Family Law rests at the bottom of the stack. When it is switched to consumption, women gather power and get "even," as do men when it is switched back to investment. Locking up Family Law ensured an exponential increase in gravity, until it was released, when the dwindling herd can no longer withstand the pressure. The point of the Supreme Court case was not to win, but to prove that all participants, direct and indirect, willingly accepted their roles in generating the cognitive dissonance multiplexer.

If men choose not to get even, and other bipolar event horizons do the same, the system will orbit back into equilibrium, as a foundation for what comes next. To the extent they do not, the kids in real marriages will be "shot" forward in time, creating the next real demand wave, pulling along others to the extent they ejected their own sunk costs associated with the socialist civil contract.

From the perspective of the backward "thinking" (knowledge) socialists, the stack is a pyramid, with an accounting escalator/pump for the fountain/sprinkler system, pulling up knowledge separated from learners in the churn pull. From the perspective of physics, it's an inverted pyramid employed as a timed/distilled catapult.

The tap/drill may be timed as desired to trigger release into the new event horizon circuits, depending on what nucleus is required.

Waterfallsparkles's picture

Taxpayers large and small paid Taxes for Bonuses for Bankers all.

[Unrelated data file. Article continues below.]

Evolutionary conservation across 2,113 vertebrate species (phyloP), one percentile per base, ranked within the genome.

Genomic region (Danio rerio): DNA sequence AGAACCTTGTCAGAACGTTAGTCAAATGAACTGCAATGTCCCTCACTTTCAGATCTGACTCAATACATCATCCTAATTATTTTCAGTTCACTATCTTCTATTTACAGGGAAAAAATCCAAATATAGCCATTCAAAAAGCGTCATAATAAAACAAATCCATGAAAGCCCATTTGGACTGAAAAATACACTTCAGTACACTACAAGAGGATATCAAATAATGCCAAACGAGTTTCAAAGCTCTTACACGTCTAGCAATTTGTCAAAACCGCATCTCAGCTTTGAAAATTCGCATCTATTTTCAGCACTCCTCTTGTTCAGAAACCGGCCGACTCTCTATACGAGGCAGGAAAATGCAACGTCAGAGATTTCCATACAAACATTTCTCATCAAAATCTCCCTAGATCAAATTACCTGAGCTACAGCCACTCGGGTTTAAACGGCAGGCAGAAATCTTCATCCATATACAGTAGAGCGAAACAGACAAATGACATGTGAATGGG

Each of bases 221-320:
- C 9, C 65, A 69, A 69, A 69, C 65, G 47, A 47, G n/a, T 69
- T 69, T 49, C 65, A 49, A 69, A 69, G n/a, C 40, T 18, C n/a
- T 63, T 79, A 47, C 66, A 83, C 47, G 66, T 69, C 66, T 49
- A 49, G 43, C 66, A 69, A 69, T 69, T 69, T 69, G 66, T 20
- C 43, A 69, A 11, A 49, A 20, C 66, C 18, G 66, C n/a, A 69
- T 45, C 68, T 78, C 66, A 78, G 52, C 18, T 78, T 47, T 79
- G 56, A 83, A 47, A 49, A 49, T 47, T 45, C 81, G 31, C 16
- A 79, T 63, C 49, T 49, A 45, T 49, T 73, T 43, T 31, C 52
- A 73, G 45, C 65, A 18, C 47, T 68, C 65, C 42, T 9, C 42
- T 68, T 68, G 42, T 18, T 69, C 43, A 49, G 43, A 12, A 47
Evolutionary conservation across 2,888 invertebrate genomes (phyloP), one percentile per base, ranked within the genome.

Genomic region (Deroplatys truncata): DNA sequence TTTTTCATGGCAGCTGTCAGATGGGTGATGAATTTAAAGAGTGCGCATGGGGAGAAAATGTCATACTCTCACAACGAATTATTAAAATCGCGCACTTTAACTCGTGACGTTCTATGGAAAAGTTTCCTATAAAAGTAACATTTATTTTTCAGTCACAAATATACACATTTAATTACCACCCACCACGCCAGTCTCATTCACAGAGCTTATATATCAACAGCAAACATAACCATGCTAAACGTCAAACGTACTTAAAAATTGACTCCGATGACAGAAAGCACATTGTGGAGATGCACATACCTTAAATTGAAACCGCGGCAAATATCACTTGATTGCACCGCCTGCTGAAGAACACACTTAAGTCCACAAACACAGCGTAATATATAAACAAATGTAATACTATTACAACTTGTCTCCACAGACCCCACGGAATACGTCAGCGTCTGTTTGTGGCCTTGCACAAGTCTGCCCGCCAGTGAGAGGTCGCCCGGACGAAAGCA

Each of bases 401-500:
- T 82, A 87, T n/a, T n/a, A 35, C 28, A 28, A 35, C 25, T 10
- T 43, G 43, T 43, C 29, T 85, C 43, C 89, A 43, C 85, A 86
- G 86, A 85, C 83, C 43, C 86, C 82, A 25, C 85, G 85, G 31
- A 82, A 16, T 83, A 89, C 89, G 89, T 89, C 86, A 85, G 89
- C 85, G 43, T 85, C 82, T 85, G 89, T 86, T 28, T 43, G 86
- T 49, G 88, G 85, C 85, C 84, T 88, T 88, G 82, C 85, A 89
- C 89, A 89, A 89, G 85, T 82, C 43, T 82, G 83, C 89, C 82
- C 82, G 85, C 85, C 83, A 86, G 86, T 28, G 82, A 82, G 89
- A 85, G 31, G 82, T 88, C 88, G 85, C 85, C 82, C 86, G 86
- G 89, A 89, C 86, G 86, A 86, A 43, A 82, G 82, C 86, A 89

earleflorida's picture

Merry Christmas to all ZeroHedger's, and to Tyler a Ho!Ho!Ho!


Rogue Economist's picture
T'was the Night Before Christmas


T'was the Night Before Christmas, when all through the Bank
Not a Trader was Stirring for fear the market would Tank
PIIGS were hung out to dry with Technocrat care
and out of her Ass Merkel blew some Hot Air.

The OWSers were all nestled snug in their Tents
So Riot Police tried to beat into their heads some good sense
Bloomberg evicted the elves, a victory for all in the top 1%
So back to Facebook and Twitter they all got sent.

When over in North Korea there arose such a clatter
Kim had kicked the bucket was what was the big matter
Pundits fretted that Kim3 was a Kook
Who would light up his enemies with a very big Nuke.

The ECB let loose with cheap Euros for Trash
Stalling still longer the glorious Crash
When what to my wondering eyes should appear
But a Chinook Helicopter with Ben in Good Cheer.

With Bernanke at the stick, so lively and quick
I knew for sure I was about to be sick
More rapid than diareah the dollars got tossed
And he whistled, and shouted as my Pension was lost

"Now Ollie! Now Angela! Now Nicky and Christine!
On Mario and Mario! On, on Von Rumplestiltskin!
To the end of the Euro! To the crash to the Wall!
Then Dash Away! Dash Away, Taking Money from All.

As Fuk-U-shima cores into the groundwater Flow
The Salarymen in Tokyo eat Sushi that Glows
More Toyotas off the production line must roll
Until the next Earthquake swallows Honshu Island whole